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William DeKova White

Bill White Positions: First Baseman and Outfielder
Bats: Left
Throws: Left
Height: 6' 0"
Weight: 185 lb.
Born: January 28, 1934 in Lakewood, FL (Age 79)
High School: Warren G. Harding HS (Warren, OH)
School: Hiram College (Hiram, OH)
Signed: by the New York Giants as an amateur free agent in 1953.
Debut: May 7, 1956 (Age 22)
Teams: (by GP) Cardinals/Phillies/Giants 1956-1969
Final Game: September 24, 1969 (Age 35)

Born in Lakewood, Florida, in 1934, White attended Warren G. Harding High School in Warren, Ohio, before attending college at Hiram College, near Cleveland. White earned a reputation as an outspoken player almost from the moment he signed with his first major league team in 1953. Perhaps because he came to professional baseball after several years in college, he was quicker to address injustices than others, and more forceful in demanding that changes be made. As New York Times correspondent Claire Smith wrote: "Bill White has long prided himself on being a person who cannot be easily fitted into any mold. In the early 1960s, when it was safer for one's career as well as health to acquiesce quietly to the nation's Jim Crow laws, White was among a vocal minority of black players who spoke out vociferously against inadequacies at Florida spring-training sites and in minor league cities throughout the South." White originally agreed to play baseball with the New York Giants merely as a means to earn college tuition (he was enrolled in pre-med courses). He made the Giants' roster in 1956, however, and moved with the team to San Francisco, embarking on a fine 13-year career.

White hit 22 home runs as a rookie with the Giants. In 1959 he was traded to the St. Louis Cardinals, where he batted .286 and played first base. The beginning of the 1965 season found White with the Philadelphia Phillies, where he played until the end of 1968. For his last season he returned to the Cardinals, performing well despite severe injuries to his Achilles tendon. His career statistics are far above the average for a sport that uses players like fodder: in 1,673 games he had 5,972 at bats, with 1,706 hits, 202 home runs, and 870 runs batted in. Six times he was named to the National League All-Star team, and seven times he brought home the Gold Glove for first base.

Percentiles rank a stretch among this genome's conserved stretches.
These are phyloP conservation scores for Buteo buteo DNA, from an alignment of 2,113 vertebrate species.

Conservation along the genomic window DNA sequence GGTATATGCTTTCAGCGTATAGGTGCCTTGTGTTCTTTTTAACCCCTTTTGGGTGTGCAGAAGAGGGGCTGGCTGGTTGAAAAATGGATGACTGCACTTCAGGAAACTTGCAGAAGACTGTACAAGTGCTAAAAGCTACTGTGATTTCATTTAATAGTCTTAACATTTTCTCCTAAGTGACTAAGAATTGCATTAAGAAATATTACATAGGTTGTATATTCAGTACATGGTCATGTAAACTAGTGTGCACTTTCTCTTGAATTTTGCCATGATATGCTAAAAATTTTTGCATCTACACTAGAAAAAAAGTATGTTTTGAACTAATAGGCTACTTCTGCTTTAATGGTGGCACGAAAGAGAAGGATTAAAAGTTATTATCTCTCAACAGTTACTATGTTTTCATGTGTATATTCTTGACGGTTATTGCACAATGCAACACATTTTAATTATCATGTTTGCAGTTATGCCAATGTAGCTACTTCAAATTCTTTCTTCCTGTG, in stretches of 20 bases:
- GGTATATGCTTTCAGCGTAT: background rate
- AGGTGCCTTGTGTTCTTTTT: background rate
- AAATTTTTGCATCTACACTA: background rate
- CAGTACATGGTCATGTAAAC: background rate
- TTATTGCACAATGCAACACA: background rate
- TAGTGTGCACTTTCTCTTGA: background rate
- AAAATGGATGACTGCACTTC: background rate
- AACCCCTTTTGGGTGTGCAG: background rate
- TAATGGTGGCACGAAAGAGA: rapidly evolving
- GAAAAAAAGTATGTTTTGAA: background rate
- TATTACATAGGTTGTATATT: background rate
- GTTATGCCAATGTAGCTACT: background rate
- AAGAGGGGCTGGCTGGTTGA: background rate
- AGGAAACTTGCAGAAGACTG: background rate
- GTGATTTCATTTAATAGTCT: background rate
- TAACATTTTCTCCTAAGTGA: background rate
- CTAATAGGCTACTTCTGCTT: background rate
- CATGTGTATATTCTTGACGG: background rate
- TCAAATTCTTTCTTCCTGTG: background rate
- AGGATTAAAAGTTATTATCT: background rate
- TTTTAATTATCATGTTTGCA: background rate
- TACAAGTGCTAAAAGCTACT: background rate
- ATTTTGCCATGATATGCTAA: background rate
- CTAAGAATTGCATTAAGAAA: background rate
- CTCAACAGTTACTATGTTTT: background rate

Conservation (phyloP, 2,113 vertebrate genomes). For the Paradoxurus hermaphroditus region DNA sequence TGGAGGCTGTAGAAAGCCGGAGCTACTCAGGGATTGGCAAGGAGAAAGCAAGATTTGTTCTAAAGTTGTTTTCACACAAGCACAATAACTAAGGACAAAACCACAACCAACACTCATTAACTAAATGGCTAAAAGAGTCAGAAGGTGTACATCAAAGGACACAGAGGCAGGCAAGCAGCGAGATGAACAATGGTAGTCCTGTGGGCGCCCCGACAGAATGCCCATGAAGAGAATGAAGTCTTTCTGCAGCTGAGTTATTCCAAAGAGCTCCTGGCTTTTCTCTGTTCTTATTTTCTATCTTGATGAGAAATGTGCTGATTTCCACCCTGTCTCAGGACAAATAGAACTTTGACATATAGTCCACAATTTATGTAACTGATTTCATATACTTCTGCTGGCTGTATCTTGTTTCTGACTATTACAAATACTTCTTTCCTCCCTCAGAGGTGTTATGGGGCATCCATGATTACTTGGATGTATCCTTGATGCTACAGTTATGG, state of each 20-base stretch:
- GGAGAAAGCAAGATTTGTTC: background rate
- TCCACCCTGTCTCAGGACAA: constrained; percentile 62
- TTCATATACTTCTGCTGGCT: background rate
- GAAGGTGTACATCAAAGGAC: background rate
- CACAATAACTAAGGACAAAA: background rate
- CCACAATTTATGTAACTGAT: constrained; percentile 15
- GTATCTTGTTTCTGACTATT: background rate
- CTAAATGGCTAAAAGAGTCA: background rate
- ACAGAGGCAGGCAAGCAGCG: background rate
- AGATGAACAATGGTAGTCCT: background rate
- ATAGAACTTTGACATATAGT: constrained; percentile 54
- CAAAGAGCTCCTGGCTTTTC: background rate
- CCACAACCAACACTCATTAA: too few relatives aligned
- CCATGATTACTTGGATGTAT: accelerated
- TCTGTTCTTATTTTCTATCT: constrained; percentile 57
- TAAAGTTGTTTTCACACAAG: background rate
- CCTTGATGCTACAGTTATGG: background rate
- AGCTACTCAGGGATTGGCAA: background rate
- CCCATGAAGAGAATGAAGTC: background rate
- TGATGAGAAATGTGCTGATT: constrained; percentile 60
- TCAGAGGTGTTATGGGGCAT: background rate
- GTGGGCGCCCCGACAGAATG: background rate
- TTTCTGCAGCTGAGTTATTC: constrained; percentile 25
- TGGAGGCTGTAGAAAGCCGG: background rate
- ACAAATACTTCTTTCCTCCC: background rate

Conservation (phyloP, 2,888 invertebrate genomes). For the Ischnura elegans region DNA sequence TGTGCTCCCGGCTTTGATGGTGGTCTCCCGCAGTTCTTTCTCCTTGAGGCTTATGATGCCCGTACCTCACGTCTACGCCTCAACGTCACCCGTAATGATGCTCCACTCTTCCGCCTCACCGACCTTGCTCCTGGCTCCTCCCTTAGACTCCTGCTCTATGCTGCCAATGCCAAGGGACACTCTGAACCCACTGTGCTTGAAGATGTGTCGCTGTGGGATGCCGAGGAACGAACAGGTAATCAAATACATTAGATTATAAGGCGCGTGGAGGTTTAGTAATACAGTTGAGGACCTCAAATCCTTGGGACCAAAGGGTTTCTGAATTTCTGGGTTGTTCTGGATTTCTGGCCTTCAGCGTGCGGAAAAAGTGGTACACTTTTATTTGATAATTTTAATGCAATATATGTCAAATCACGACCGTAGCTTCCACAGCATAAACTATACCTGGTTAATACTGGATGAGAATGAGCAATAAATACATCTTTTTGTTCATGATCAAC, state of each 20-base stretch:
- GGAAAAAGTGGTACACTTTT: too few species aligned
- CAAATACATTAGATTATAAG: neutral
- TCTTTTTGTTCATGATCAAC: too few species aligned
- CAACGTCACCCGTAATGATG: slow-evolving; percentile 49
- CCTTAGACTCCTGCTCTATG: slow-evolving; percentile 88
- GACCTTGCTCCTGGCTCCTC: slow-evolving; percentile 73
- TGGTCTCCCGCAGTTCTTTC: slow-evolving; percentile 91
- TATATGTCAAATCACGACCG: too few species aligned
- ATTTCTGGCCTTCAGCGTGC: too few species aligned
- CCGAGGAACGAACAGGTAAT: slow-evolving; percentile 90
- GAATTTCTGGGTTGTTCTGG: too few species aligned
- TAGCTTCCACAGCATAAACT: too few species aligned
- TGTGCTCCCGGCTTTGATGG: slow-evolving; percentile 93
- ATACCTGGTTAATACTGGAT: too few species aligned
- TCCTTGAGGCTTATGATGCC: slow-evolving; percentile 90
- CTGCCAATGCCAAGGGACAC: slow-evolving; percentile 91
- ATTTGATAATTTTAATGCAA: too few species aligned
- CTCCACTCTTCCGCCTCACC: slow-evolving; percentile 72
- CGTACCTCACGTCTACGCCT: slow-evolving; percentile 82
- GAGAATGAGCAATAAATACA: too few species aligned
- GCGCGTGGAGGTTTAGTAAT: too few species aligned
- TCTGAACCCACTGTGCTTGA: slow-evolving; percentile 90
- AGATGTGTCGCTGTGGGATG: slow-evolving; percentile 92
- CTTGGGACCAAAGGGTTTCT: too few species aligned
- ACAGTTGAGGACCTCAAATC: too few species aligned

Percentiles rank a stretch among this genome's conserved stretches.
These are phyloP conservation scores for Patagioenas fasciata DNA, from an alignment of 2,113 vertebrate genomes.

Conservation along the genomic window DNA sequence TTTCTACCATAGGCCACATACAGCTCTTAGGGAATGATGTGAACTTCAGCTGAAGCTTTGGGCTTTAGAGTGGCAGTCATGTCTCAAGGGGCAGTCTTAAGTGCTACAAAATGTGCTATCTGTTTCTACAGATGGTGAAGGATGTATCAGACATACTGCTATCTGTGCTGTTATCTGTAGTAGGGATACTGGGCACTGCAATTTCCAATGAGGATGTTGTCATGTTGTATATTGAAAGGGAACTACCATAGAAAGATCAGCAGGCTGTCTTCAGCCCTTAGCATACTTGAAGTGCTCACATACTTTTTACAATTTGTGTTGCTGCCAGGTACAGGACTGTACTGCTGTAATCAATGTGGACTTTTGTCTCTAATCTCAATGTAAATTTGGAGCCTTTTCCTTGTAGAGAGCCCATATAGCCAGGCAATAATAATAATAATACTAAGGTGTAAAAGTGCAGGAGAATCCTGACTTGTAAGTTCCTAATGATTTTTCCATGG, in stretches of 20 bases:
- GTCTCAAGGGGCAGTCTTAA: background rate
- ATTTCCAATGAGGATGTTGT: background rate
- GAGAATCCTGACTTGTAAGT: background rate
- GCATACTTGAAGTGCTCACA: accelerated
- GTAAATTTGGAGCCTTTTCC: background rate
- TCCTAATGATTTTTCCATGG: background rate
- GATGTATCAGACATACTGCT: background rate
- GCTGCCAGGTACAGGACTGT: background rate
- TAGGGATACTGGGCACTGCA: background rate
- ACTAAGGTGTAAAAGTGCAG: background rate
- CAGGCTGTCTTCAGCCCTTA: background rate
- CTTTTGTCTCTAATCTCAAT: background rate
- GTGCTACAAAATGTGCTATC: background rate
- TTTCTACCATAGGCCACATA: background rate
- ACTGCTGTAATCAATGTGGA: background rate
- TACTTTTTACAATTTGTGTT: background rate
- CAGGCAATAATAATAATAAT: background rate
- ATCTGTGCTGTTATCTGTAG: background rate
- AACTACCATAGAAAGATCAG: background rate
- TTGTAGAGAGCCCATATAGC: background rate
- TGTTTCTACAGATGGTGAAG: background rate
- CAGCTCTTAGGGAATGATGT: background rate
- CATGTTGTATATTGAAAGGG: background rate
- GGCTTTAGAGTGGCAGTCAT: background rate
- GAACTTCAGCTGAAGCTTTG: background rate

After retiring from baseball, White found work as a radio and television announcer in St. Louis and then in Philadelphia. Howard Cosell happened to catch White doing play-by-play for a college basketball game and recommended him to the New York Yankees. In 1971 White entered the broadcast booth with Phil Rizzuto and began 18-year tenure as the Yankees' play-by-play man for televised games. White carried his strong opinions on affirmative action with him into the booth, but he resisted using his power to become a spokesman for special interest groups. Instead he concentrated on baseball and became immensely popular with the hard-to-please Yankee fans.

His years of experience with baseball notwithstanding, White was surprised when he was approached about taking the presidency of the National League. White told the New York Times: "My first comment was, are you serious?' But in meeting with people, I found out they were dead serious. Once I knew that, we proceeded from there." White was the unanimous choice of the National League team owners to succeed A. Bartlett Giamatti, who was named Baseball Commissioner. As president of the league, White arbitrated disputes between players and umpires and supervised contracts for the league's professional players. He also determined the rules under which the teams play. Most importantly, he presided over a major expansion of major league teams, expected to bring baseball into a number of new American cities.

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